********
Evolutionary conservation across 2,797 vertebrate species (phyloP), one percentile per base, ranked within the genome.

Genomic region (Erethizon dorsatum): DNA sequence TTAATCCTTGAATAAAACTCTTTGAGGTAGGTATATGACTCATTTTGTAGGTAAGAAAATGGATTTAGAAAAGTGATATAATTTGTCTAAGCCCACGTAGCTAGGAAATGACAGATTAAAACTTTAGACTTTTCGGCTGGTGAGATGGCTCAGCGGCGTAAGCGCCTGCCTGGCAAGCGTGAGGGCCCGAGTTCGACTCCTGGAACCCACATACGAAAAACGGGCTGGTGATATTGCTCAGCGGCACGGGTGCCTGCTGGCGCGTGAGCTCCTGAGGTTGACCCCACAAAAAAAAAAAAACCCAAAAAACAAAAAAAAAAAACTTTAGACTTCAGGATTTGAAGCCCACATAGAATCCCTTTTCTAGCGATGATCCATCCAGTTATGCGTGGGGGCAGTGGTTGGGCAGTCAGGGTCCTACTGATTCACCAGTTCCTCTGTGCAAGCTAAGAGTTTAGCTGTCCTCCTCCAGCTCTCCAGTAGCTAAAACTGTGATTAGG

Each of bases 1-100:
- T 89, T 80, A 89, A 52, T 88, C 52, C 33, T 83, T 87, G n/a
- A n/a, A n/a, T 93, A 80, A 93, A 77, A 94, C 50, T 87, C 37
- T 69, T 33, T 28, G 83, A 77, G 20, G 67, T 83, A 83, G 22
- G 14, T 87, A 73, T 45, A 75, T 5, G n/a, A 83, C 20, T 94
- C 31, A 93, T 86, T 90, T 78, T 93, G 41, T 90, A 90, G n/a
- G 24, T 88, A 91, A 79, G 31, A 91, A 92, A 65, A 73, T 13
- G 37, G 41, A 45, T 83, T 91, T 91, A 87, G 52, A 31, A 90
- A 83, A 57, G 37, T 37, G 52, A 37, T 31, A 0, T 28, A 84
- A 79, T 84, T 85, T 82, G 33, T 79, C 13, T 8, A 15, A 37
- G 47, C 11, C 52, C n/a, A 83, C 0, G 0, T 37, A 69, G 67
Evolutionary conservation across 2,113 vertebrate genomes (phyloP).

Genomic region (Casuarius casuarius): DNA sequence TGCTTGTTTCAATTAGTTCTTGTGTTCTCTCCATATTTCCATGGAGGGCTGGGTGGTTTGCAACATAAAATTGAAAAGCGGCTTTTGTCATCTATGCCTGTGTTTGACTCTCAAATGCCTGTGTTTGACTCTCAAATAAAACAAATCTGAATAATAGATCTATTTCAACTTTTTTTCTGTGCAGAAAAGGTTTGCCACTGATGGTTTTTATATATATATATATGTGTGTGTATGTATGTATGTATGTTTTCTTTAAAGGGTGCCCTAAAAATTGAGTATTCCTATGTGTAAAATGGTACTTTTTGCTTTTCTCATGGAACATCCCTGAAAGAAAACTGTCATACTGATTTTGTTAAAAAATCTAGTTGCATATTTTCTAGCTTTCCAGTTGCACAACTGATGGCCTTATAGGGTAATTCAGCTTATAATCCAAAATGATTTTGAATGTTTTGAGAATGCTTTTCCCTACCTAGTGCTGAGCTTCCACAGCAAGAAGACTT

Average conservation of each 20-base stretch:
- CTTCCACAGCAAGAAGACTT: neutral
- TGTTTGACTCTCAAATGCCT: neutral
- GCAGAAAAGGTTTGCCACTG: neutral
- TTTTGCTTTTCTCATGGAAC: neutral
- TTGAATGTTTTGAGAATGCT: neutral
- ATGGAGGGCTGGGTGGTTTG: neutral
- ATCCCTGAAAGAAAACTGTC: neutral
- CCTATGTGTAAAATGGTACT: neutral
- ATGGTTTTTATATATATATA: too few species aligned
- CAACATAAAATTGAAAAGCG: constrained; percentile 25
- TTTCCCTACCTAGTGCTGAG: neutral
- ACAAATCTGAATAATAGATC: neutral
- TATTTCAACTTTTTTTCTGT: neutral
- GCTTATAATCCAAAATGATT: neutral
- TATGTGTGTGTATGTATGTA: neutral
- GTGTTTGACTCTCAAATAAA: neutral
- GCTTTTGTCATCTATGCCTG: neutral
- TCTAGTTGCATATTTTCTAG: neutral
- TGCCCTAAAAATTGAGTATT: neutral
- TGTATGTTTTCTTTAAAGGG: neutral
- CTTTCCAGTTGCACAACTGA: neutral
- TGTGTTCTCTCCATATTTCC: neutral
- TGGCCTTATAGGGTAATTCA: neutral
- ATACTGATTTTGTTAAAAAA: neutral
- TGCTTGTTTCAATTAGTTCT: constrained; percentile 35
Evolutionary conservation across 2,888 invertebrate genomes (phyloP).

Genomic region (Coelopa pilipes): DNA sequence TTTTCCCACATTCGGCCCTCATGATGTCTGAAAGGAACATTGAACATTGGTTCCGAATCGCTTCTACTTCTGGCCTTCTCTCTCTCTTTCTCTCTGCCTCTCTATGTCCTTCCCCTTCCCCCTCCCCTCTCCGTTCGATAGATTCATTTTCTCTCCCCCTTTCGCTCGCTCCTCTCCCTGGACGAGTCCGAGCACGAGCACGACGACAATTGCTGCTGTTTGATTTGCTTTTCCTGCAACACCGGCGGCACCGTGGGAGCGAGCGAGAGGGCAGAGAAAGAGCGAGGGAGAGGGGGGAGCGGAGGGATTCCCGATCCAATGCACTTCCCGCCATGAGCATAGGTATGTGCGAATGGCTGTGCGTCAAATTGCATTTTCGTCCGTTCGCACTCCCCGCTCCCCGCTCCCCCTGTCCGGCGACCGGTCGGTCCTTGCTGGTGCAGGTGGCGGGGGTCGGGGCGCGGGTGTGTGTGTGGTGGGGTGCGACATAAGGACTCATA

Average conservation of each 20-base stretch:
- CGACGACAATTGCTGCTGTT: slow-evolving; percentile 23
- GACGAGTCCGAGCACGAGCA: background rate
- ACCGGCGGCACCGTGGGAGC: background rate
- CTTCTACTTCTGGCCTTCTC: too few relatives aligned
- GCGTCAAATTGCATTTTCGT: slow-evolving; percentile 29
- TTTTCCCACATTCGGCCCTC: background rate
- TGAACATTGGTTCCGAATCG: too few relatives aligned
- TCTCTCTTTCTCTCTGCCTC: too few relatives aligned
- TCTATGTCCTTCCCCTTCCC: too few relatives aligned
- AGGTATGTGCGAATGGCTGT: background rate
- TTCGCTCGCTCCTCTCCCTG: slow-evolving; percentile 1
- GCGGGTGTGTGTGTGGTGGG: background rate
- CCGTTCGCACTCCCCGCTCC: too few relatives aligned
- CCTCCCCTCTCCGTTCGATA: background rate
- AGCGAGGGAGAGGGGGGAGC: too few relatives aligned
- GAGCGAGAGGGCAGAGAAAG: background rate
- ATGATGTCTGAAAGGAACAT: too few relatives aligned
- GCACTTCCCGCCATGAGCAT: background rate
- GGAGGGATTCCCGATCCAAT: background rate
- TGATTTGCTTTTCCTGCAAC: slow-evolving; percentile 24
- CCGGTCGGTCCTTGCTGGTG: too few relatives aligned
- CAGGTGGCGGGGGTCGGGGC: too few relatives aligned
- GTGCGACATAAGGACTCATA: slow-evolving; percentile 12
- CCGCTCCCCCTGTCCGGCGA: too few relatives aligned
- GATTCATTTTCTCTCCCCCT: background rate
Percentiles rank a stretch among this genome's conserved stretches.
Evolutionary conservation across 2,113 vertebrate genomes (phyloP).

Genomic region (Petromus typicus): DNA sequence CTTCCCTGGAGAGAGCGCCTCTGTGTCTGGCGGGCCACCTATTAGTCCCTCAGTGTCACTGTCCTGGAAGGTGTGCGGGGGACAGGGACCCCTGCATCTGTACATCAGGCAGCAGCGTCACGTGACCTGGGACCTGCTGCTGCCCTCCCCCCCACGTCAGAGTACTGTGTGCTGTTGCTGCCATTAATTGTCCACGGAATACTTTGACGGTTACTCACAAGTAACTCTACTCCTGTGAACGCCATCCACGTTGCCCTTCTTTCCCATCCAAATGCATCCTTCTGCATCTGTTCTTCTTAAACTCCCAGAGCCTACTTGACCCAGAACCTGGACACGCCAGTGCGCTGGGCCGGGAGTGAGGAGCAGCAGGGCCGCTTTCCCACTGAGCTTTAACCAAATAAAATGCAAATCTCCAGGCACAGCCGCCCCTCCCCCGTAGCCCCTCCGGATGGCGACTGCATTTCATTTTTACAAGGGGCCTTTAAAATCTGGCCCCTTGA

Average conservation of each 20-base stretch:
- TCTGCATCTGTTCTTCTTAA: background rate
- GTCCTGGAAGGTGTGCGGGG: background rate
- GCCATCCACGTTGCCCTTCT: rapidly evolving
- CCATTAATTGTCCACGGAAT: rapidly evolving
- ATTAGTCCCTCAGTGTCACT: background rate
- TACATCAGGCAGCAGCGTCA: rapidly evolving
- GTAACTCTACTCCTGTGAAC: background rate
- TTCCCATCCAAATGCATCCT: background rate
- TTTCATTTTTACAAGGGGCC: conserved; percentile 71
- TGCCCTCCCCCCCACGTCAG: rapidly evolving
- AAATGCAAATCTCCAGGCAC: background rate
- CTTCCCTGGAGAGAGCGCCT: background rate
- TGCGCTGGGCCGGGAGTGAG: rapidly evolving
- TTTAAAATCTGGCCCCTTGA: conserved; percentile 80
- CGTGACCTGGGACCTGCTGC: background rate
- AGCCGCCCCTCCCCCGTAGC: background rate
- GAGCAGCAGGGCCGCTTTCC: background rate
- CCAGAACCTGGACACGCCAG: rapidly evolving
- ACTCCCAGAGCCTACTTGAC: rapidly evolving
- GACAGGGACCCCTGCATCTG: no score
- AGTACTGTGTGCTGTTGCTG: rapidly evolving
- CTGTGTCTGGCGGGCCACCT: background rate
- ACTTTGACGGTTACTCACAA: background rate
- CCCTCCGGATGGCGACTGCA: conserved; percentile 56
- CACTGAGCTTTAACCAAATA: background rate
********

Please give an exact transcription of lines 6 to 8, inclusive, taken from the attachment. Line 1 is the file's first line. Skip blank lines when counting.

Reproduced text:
- T 69, T 33, T 28, G 83, A 77, G 20, G 67, T 83, A 83, G 22
- G 14, T 87, A 73, T 45, A 75, T 5, G n/a, A 83, C 20, T 94
- C 31, A 93, T 86, T 90, T 78, T 93, G 41, T 90, A 90, G n/a